Power to the billionaire’s bronze bust
A-Listers with Craig Jacobs Pictures by Masi Losi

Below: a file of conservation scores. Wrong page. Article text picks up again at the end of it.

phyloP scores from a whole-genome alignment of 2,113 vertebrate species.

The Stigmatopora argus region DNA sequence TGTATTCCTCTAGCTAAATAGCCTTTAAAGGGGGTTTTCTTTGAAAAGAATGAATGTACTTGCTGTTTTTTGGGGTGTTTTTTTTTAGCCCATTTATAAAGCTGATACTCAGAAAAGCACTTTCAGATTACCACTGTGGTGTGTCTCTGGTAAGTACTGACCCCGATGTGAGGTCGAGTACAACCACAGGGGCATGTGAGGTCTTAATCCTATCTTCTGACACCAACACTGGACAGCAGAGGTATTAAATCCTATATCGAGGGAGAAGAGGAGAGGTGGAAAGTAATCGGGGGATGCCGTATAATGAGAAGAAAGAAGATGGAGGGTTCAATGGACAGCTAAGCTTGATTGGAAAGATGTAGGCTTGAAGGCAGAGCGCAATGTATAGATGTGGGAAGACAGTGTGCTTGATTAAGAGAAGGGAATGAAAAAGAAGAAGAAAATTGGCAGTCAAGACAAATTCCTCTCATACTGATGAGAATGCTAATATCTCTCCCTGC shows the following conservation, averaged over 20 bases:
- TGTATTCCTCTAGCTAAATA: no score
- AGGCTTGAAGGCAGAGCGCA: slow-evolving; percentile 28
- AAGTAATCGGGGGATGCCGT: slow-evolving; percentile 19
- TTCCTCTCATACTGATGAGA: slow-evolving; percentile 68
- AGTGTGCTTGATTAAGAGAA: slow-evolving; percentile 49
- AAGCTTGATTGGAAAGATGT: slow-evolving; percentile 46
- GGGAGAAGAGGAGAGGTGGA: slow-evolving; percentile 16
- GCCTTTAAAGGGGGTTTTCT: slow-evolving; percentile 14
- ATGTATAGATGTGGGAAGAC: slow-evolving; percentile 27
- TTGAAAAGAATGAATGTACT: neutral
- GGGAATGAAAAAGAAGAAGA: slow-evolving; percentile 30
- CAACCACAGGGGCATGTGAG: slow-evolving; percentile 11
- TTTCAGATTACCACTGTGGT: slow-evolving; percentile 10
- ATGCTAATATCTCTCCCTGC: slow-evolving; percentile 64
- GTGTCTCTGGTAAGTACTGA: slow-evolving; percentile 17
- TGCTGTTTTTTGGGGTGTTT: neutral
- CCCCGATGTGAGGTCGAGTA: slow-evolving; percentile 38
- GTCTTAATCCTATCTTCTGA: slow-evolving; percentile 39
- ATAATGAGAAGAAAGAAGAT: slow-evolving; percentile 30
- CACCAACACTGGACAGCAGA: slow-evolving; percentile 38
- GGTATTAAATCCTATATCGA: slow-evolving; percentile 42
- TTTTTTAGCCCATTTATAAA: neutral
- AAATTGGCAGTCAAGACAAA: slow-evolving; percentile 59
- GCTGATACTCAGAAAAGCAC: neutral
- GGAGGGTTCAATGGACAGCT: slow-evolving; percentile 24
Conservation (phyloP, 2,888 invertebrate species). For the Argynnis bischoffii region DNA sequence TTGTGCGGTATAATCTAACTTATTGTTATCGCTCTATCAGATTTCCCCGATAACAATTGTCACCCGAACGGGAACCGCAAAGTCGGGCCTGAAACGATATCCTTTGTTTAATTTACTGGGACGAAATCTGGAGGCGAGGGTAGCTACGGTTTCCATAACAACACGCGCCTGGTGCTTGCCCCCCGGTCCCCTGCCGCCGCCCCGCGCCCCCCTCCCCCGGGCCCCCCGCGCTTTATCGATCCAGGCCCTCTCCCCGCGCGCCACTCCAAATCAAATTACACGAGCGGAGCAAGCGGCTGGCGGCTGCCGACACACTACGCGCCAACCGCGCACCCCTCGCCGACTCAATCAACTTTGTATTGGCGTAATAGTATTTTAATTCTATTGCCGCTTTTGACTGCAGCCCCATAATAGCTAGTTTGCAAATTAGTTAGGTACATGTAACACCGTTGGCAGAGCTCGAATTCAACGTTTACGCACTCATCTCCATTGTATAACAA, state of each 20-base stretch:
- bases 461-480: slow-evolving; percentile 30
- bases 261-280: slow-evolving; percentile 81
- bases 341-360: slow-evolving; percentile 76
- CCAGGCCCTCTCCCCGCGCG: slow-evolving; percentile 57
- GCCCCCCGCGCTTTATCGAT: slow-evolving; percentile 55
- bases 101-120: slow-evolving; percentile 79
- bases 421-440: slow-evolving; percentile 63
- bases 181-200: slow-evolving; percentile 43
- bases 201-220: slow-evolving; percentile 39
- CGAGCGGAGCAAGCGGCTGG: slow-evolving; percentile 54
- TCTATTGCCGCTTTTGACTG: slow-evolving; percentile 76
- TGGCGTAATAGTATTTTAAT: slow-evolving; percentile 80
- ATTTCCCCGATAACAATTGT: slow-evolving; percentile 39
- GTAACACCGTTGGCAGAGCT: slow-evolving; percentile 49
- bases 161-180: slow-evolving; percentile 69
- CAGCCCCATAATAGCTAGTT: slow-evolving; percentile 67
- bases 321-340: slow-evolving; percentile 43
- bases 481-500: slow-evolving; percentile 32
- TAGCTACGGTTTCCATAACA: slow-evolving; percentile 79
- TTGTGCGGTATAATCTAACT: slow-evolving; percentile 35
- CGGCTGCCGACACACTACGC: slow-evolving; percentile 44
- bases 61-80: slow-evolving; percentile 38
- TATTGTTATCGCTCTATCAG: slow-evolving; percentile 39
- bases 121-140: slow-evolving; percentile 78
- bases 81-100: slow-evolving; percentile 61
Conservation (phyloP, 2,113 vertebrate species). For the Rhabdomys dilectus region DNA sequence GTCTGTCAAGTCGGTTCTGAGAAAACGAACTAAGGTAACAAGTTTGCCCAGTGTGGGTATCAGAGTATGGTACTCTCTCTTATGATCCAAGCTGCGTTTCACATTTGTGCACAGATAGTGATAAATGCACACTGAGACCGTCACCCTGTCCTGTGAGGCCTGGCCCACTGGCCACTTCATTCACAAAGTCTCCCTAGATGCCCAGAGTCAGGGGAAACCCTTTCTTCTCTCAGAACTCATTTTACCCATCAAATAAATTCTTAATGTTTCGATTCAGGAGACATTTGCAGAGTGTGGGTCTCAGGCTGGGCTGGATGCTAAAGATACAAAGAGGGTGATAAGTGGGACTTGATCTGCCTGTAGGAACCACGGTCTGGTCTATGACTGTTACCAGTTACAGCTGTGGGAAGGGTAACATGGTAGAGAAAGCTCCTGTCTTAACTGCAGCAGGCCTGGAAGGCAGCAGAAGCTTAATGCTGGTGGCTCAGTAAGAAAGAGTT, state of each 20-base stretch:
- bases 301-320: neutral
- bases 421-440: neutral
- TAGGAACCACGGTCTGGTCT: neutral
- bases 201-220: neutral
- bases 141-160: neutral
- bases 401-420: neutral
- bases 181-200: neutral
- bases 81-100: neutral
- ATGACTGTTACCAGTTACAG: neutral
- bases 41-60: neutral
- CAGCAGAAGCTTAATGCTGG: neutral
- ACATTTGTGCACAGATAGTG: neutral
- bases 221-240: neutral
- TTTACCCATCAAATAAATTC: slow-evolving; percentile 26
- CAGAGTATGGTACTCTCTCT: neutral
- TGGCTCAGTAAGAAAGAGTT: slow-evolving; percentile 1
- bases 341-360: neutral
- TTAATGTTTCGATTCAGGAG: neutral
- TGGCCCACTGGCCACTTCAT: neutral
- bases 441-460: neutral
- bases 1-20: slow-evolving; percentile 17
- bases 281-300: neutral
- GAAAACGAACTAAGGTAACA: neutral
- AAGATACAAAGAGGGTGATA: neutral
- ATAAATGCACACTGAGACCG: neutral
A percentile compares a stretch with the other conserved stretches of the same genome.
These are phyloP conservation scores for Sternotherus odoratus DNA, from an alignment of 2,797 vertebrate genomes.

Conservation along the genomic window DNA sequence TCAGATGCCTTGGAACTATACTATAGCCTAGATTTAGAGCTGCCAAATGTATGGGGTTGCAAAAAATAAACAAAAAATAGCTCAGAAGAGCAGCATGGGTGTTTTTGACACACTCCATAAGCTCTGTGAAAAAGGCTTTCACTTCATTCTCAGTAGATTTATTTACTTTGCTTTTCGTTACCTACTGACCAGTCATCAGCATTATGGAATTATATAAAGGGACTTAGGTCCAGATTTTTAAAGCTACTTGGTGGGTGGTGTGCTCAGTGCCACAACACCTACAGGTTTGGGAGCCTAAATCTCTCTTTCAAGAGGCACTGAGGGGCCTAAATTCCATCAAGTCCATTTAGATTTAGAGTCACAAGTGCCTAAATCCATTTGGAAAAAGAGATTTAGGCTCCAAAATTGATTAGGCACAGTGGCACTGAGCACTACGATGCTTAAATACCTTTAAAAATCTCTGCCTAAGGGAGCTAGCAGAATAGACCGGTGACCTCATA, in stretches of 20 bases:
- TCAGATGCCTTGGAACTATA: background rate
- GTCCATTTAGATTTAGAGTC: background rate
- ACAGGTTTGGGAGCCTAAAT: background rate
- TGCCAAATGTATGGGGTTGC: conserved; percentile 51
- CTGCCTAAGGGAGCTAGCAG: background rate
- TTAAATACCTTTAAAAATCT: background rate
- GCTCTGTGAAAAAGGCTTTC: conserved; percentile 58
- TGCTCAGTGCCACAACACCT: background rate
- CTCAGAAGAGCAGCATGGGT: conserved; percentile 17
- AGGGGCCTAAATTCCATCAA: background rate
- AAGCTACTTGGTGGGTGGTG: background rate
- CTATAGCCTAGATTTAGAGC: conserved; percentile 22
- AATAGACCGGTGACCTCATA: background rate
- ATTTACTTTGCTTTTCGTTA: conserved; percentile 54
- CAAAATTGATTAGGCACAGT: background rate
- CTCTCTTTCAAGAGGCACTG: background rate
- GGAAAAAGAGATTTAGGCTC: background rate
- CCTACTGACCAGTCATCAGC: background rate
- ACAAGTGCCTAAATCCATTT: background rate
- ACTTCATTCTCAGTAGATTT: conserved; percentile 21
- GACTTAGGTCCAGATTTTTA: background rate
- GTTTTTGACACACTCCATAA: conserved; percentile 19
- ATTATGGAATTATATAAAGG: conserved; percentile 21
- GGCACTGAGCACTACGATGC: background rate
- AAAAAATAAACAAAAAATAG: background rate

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● From hanging out on a rooftop with a couple of Olympians and the fastest man on sand, to quaffing champers at the opening of a sparkling new wing in a rarelyspotted-in-real-life billionaire’s playground, this week on the social whirl was one for the books. Let’s start at the end; and other than Alexander the Great, I can’t think of many who’ve had the chutzpah to name a “city” after themselves — least of all someone who began their career at Eskom. However, Douw Steyn is no mere mortal — the founder of Auto & General has been described in the British press as being richer than the queen. According to the UK’s Sunday Times Rich list, in 2021 his insurance and financial services interests there netted him more than £2.95bn (about R71bn). And then there’s Steyn City, the sprawling R6.5bn gated estate next door to the densely populated township of Diepsloot, which boasts a 300m-long lagoon, helistop and Jack Nicklaus-designed golf course. Thursday evening marked the unveiling of the precinct’s latest jewel, a retail and spiffy apartment complex called City Centre. Driven there by luxe car service Hailo, on arrival we head through a walkway lined with snow-white cherry trees to an exclusive pre-event at the newly opened The Gallery. This is the latest foray by Trent Read, the brother of fellow art luminary Mark Read and whose father, Everard Read, founded the continent’s oldest known commercial gallery. It is there that I catch up with another arts figure, Ismail Mohamed, who has gone from heading the Grahamstown Arts Festival to UKZN’s Centre for Creative Arts. “What’s the difference between the two gigs?” I ask. “With Grahamstown, you work the whole year towards one festival and one orgasm, whereas [now] there are seven festivals, which means seven orgasms, which is fantastic,” answers the playwright and cultural administrator. Up comes Michael Harrison who, with Sharon Fihrer, is the founder of the renowned Head Interiors, which decorated one of the complex’s show apartments (disclosure: one of my side hustles is handling social media for the firm). Next, I meet Giuseppe Plumari, the Italian developer who helped realise Douw’s vision, but no appearance by the man of the hour, who, legend has it, now runs his empire from inside a germ-free bubble in his nearby sprawling mansion, Palazzo Steyn. Instead, I catch up with Douw’s bubbly wife, Carolyn Steyn, who, when she addresses us, admits that when Douw first told mates such as Madiba and Bill Clinton his building plans, she thought he had lost the plot. “And here we are 20 years later, living the dream... and this is Douw Steyn’s legacy,” she says, turning to Guiseppe to thank him for actioning her husband’s vision. Guiseppe points out that the development has created 50,000 jobs, with many going to their Diepsloot neighbours. Carolyn and Guiseppe unveil a handsome bronze bust of the business titan sculptured by Heidi Hadaway. Inside the gallery I bump into someone who had also heard Douw talk of “a forest with houses”. “This is an investment to the country,” pronounces Bantu Holomisa. “Does the general also own a property on the estate?” I ask the president of the UDM. “I am comfortable in my shack in Mqanduli,” he replies. Other guests included radio producer Brian Heathfield, Tshepo Molabe and Aobakwe Modisakeng, and Carolyn’s sister Sharon Barkhuizen. When we head into the central piazza where the main festivities take place, I meet my third Sharon for the evening — Douw’s lawyer Sharon Wapnick who, as heiress to the Octodec and Premier Properties fortune, is regularly listed as one of the richest women on the continent. Sharon, whose nod to the “glamour with a touch of black and gold” dress code included a cool pair of black leather pants, attended with her husband Frank Kramer. Eats-wise, this was a bash where you don’t go home hungry — from pea and mint arancini balls, mini crostinis topped with rare roast beef and fresh oysters with a celery and tabasco sorbet served at the gallery and onto fillet kebabs with a creamy Dijon sauce, pork chipolatas, smoked salmon potato cakes and Welsh rarebit brioche. And don’t forget the ice-cream treats from Paul’s, coffees from Seattle Coffee shop and the decadent churros with dipping chocolate from Paquitos, which delighted my sweet tooth. And, with show producer David Bloch at the helm, this was a multisensory entertainment experience where mime artists clad in head-to-toe gold mingled among us, trapeze artists dangled above while musically we were treated to performances by Mi Casa and tenors Given Mabena and Lucky Sibande, who were joined by soprano Loveline Madumo for a soaring rendition of Nessun dorma. On to fit creatures who have medals for days thanks to their prowess in the pool, on the track and on the beach at a launch of a new campaign by an energy drink. And, no, it isn’t that brand which saw shoppers flock to Checkers for a taste of the bev that has been banned in Australian schools due to its high caffeine content. Rather, the grand daddy of sports drinks, Powerade, has opted for a gentler approach with the motto, “Pause for Power”. It enlisted award-winning sports folk such as Caster Semenya, Tatjana Schoenmaker, Ryle De Morny and a fitness influencer called Mapule Ndhlovu to tell us how they reflect and recharge. It was held on Tuesday afternoon at The Venue, the function space atop the 20storey Greenpark building in Sandton. With guests asked to turn up in their athleisure wear, this was a tracksuit and kicks affair that was slow to start and with a break between proceedings which took longer than a half-time. Gold medal to Candice Modiselle for a flawless and bubbly turn as an MC (she stayed on script without the need of an iPad) and here’s a first for a fancy do — we all got to stretch after cushions came out and Ryle got us on our knees to “unlock something in your body that’s going to feel incredible and something you can take with you, wherever you are”.